As Paul is writing to the Thessalonians, he is holding forth the same hope. The Author of Life, the Creator, the One who is the Way, the Truth, and the Life, knows us and has a plan for us. Our bodies are fragile. Accidents or violence, diseases or sickness, such things can impact us, and believers are not exempt from suffering. But, Christ arose, and so will we if we know Him! The best is yet to come! And we have hope for today (4:18)!

What is God saying to me in this passage? COVID-19 has shaken up our lives. In too many families in NY and NJ and PA, and even right here in Maine, people are sick, some are grieving. But believers needn’t despair as those who have no hope. Let’s hold forth the Word of Life, and point our family and friends to Jesus. He is Lord of history. Because He lives, I can face tomorrow! His victory over death gives us hope as we face trials today.

What would God have me to do in response to this passage? Jesus said, “Come to me all you who labor and are heavy laden, and I will give you rest…” We needn’t be overwhelmed by the headlines, nor should we let fear and anxiety paralyze us. God is real, and He is all-powerful, and He is good. He showed us His love, 2000 years ago when the Son took a human nature, and lived among us. It was not just to pay us a visit, it was to do for us what we could not do for ourselves. “Greater love has no man than this, that he lay down his life for his friends. Another verse says, “This is how God showed His love among us, He sent His one and only Son into the world that we might live through Him. Jesus was without sin, yet He drank the cup of God’s wrath against sin and died for us, so that we could drink the cup of blessing, and experience life, abundant life, the way life should be!  His victory over death assures us: We have victory in Jesus!  
       Easter is an important day in the church calendar, but in truth it is at the heart of our new life in Christ every day: Again, quoting Erich Sauer,
The present age is Easter time. It began with the resurrection of the Redeemer and will end with the resurrection of the redeemed. Between lies the spiritual resurrection of those called into life… So we live between two Easters… and in the power of the first Easter, we go to the last Easter.”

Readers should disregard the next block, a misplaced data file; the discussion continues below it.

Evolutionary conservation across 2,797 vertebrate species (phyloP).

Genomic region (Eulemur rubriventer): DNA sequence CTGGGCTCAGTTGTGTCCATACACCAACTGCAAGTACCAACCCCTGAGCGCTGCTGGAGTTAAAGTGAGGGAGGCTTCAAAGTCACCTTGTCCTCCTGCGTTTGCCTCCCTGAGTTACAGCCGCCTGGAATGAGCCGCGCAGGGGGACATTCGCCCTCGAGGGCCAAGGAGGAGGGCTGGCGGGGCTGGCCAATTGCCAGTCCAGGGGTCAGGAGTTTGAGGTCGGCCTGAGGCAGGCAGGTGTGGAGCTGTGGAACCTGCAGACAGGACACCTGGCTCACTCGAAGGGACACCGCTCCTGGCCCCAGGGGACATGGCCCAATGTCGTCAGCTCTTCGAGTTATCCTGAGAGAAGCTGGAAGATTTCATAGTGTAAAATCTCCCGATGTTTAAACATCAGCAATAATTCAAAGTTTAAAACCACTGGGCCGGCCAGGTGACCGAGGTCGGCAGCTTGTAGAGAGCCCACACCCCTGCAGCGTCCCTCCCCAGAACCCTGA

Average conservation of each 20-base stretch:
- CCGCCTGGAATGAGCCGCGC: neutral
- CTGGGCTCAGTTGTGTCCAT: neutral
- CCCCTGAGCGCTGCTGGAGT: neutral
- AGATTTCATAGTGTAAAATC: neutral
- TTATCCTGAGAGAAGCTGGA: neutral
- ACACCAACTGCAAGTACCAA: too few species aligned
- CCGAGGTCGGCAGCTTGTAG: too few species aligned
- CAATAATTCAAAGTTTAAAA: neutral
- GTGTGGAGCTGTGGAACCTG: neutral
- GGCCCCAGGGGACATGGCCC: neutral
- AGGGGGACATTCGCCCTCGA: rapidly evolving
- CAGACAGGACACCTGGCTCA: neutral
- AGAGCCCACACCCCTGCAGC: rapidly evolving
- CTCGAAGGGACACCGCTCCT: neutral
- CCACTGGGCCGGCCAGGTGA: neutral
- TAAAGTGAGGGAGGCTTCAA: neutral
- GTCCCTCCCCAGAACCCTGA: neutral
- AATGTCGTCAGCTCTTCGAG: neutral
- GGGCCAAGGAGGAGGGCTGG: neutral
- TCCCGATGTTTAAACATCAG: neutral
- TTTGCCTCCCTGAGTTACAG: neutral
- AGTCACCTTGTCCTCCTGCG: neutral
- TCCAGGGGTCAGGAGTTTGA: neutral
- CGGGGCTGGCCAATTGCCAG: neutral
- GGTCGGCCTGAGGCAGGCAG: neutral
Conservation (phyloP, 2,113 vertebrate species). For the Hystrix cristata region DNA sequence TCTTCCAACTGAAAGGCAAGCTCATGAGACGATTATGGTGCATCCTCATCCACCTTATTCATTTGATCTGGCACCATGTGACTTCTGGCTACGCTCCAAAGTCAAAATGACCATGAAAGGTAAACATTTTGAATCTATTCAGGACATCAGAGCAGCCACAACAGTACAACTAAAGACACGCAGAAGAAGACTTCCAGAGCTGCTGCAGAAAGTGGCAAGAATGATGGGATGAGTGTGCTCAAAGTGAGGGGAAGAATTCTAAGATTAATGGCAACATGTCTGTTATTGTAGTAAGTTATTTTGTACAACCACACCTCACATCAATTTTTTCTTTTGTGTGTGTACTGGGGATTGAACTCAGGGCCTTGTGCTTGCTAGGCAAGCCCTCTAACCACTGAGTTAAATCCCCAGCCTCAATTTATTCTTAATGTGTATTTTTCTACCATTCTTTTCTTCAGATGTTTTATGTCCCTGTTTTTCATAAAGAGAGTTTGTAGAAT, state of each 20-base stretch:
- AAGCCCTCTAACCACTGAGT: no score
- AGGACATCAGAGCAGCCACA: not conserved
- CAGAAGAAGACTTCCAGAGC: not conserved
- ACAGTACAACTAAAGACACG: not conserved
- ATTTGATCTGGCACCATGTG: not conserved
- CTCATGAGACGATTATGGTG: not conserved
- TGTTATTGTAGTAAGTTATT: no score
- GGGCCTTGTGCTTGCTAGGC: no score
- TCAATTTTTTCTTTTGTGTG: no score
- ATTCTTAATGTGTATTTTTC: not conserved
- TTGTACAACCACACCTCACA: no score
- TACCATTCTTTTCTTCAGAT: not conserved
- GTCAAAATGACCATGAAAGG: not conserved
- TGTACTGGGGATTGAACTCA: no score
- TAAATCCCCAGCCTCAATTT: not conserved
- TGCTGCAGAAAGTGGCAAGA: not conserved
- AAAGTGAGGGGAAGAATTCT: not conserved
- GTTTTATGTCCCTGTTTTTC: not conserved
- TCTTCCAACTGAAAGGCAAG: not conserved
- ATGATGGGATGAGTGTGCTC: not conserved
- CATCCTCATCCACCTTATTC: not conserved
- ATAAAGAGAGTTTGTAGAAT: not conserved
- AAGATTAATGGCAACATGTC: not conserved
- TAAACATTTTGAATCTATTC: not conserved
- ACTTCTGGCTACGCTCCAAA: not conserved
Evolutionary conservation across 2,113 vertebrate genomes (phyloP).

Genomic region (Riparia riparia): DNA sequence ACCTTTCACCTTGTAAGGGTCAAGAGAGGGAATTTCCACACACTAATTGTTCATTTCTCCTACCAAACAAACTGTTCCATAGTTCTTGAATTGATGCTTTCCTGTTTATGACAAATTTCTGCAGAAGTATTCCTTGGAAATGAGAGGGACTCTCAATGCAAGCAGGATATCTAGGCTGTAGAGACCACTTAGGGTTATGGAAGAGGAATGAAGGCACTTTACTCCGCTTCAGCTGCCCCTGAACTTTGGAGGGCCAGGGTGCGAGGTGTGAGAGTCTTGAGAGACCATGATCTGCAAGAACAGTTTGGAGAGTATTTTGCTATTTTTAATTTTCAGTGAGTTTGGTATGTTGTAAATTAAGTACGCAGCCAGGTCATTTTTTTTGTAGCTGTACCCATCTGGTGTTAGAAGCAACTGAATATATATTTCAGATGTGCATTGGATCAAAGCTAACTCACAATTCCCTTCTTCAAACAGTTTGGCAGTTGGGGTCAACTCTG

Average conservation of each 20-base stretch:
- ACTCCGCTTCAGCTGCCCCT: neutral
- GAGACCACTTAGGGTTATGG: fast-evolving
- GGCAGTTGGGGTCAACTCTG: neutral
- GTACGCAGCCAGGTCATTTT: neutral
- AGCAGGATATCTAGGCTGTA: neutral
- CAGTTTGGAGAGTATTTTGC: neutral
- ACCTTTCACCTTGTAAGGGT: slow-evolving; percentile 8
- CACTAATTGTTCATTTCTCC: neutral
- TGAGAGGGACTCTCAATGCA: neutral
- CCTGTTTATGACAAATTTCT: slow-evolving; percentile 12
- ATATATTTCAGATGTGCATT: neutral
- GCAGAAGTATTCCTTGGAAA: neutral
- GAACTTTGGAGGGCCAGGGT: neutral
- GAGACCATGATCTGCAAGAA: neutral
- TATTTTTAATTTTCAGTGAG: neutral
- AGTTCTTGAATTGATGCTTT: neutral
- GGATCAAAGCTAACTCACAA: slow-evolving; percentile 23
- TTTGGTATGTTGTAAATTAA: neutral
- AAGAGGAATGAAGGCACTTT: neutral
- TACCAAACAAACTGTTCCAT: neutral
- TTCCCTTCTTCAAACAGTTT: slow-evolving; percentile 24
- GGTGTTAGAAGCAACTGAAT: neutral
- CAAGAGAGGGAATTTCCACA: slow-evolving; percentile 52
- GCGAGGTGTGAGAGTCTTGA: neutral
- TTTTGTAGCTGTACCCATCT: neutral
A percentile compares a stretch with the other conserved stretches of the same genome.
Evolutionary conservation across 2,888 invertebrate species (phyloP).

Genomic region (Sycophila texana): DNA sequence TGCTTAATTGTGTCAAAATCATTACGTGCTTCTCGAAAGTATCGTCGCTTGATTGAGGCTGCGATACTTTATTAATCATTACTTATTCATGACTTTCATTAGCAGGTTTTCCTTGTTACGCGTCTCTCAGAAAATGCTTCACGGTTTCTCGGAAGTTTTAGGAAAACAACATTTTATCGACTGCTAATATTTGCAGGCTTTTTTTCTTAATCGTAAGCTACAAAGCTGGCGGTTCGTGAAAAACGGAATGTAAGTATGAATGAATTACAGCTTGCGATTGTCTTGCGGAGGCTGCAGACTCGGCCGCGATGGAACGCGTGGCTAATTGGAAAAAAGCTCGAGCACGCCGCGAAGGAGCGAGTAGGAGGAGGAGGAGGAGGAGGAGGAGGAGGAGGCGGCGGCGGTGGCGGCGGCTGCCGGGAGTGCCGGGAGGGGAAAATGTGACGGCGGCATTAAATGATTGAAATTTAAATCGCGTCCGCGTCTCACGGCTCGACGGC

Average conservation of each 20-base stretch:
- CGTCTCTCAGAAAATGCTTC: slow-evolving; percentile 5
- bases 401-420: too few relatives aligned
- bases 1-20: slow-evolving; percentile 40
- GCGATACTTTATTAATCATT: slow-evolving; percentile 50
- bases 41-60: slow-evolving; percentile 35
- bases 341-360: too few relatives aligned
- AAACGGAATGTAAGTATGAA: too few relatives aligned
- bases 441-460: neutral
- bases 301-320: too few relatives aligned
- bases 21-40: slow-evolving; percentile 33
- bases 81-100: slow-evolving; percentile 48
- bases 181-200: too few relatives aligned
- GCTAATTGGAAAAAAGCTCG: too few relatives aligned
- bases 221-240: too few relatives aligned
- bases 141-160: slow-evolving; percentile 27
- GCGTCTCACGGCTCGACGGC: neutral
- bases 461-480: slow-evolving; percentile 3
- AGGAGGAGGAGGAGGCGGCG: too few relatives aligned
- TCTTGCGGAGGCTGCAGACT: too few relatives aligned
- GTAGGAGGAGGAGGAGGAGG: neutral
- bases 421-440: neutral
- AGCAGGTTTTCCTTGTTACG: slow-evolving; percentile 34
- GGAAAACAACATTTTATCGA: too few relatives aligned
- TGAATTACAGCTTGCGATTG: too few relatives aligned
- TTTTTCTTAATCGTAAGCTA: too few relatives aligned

We serve a living Savior! Let’s share Him with those around us, those who need hope so desperately.  The most famous verse in the Bible says, “For God so loved the world, that He gave his only Son, so that whoever believes in Him should not perish, but have eternal life. That is Good News!   AMEN.

Sunday, April 5, 2020

THE PASSOVER KING: Palm Sunday 2020 - John 12:12-16

[For the third Sunday, in the midst of this COVID-19 pandemic, we are not meeting together physically at Boothbay Baptist Church. This study will be given this morning in video format via facebook and later made available on the church website. These days are unprecedented in the modern age, but Jesus is the same yesterday, today, and forever. Let's celebrate Him today!  SN]

THE PASSOVER KING:  Palm Sunday 2020
John 12:12-16
Introduction: This is Pastor Steve, coming to you once again, for now the third Sunday, from the office of Boothbay Baptist Church. Our government authorities have urged us to extend our “social distancing” for another month during this Corona-virus crisis outbreak. And so, we meet again “virtually.” We want to do our part as good citizens to end this pandemic.
       During this important season on the church calendar, today we remember, Palm Sunday, which leads into the Passion week, and next week, Resurrection Sunday. It is so strange not to be together as we celebrate! I hope and trust that before too long God will make that possible. Thank God we have the technology today to have these “online” meetings. Please send me any prayer needs by PM, email, text, or telephone. The elders and other leaders are committed to be there to help, as we are able, with the situation we are facing together. If you are staying home, this is a great time to develop and deepen good habits of prayer and Bible reading.  I would also invite you to send me your e-mail address if you are interested in participating in our Wednesday night prayer and praise meeting this week. On Wednesday past, at 6:30 PM, we had our first “Zoom” prayer meeting, and I think it went pretty well!
       We were reminded the last two Sundays, as we looked at a couple of psalms, about the importance of sound theology. The God who is, the Creator and Sustainer of the universe, has spoken. He has revealed himself to us in the Bible. At the same time, we live in a fallen world… and believers are not exempt from suffering. This pandemic has left us isolated, some of us alone. We feel uncertain about the coming days, and maybe even fearful about how things will develop, concerned for our loved ones. Know this: God is bigger than this crisis. He created the universe, and it was “good.” Human sin brought death and suffering. Pandemics are a part of that. Don’t let the news scare you, let it remind you, that is why Jesus came. God gave hope from the beginning that a Rescuer would come. And in the fullness of time, He sent forth His Son. He did not come to simply visit us; He came to redeem us. He came to satisfy the righteous wrath of God against sin. He came to lay down His life for His sheep. He is Lord, He is the Son and King described in Psalm 2. He is also the rejected and suffering King of Psalm 22 and Psalm 69, the righteous sufferer of Isaiah 53, the Passover Lamb whose blood would be shed so that we could live. Today is Palm Sunday, but we have to read this account in the light of what will unfold in the coming week